Mr Bryan Sorrento is under significant development pressure. It is … receiving the most apartment and commercial development applications on the Peninsula. Over the past five years Sorrento has received more mixed use three storey development applications … making it a centre under significant development pressure, which is concerning given [it] is classified as a local neighbourhood centre.
Panel The overall height of developments that have been approved are generally consistent with the heights referenced in the amendment, although setbacks and numbers of storeys vary.
Mr Bryan The underlined section is the main reason the amendment [C204] is proposed – to provide stricter and more appropriate setback/height controls.
Panel It is evident that the extent of change is unlikely to be as significant as other activity centres.
Mr Bryan This is incorrect. As mentioned above, Sorrento is experiencing the most change out of any activity centre on the Peninsula.
Panel The Panel … acknowledges [a] clear policy direction in Plan Melbourne 2017, including … that all activity centres have the capacity to continue to grow and diversify the range of activities they offer.
Mr Bryan [That policy direction] also states that “Local plans undertaken in consultation with the community will identify the scope and nature of future growth within each activity centre”. It is clear from consultation, that the community are of the view that mandatory controls are necessary.
Furthermore, [other sections] of Plan Melbourne encourages growth around employment clusters. This reference to 1.2.1 is not relevant, as Sorrento is clearly mandated in the planning scheme as a local neighbourhood centre and not to be considered on the same scale as other activity centres within Plan Melbourne. This is also re-enforced through the Localised Planning Statement – that states that the Peninsula should be considered as separate and more sensitive to that of Metropolitan Melbourne.
Sorrento is clearly not considered as an activity centre in the same sense as what is contemplated within Plan Melbourne.
Panel … this is a situation where the imposition of mandatory controls is not necessary to facilitate appropriate development and growth within the Sorrento commercial centre.
… the Panel does not agree with [shire] submissions that there has been development pressure on the town or indeed that the development undertaken has resulted in intended or unplanned change.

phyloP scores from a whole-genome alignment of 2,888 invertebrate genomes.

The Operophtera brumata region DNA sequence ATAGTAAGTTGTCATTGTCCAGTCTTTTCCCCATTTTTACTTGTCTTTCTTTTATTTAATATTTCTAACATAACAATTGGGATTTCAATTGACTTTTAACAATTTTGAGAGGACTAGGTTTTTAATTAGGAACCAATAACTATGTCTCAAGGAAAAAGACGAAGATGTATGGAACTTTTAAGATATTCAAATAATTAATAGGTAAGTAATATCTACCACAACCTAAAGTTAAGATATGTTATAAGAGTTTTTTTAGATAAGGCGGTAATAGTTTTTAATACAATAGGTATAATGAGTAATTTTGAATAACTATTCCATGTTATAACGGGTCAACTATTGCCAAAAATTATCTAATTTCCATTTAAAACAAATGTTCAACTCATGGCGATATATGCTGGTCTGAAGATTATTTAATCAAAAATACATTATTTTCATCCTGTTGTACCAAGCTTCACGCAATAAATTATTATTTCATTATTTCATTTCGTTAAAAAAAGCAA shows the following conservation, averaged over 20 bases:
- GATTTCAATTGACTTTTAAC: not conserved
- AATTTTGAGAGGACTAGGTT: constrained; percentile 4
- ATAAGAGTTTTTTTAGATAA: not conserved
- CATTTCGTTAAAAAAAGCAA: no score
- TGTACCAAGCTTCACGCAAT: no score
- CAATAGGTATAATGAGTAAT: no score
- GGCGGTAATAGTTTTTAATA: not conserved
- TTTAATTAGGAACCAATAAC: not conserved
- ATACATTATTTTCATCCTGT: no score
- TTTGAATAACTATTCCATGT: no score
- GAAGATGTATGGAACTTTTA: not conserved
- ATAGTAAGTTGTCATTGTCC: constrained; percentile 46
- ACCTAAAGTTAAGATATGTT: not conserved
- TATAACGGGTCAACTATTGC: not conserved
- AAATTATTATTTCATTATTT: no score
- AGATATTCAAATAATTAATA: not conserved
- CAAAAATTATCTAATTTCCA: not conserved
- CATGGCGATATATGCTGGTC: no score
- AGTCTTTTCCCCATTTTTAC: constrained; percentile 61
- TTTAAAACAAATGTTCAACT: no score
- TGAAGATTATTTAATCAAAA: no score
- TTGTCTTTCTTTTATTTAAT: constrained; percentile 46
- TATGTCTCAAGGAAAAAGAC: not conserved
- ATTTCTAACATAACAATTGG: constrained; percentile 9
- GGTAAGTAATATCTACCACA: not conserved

Mr Bryan Again, there has been significant development pressure on the township when considered in the context of development in activity centres on the Peninsula.
Sorrento is receiving the most mixed use and multi-storey developments on the Peninsula (approximately eight in the last five years, compared to four in Mornington – which is a Major Activity Centre).
Panel … the policy framework does not support the use of mandatory controls.
Mr Bryan Mornington Peninsula Localised Planning Statement is a state policy document that says mandatory controls are warranted on the Peninsula “where necessary, due to the particular pressures on the Peninsula’s rural landscapes coasts, towns and villages, and the risk of unintended and unplanned change through cumulative impacts”.
Sorrento is a key example of this unintended and cumulative impact.
Panel It is possible to achieve development that is broadly consistent with design objectives but that allows for variation in height or setback to encourage differentiation between buildings and visual interest without uniformity.
Mr Bryan The key reason the proposed planning scheme provisions were drafted with mandatory controls was because the existing planning policy framework is insufficient and undesirable built form outcomes are resulting, due to flexibility currently afforded. Given the centre’s historic and coastal nature it is paramount that mandatory provisions be introduced to enable development to be achieved but to ensure that development is consistent with the character of the area and does not overwhelm the significance of the precinct.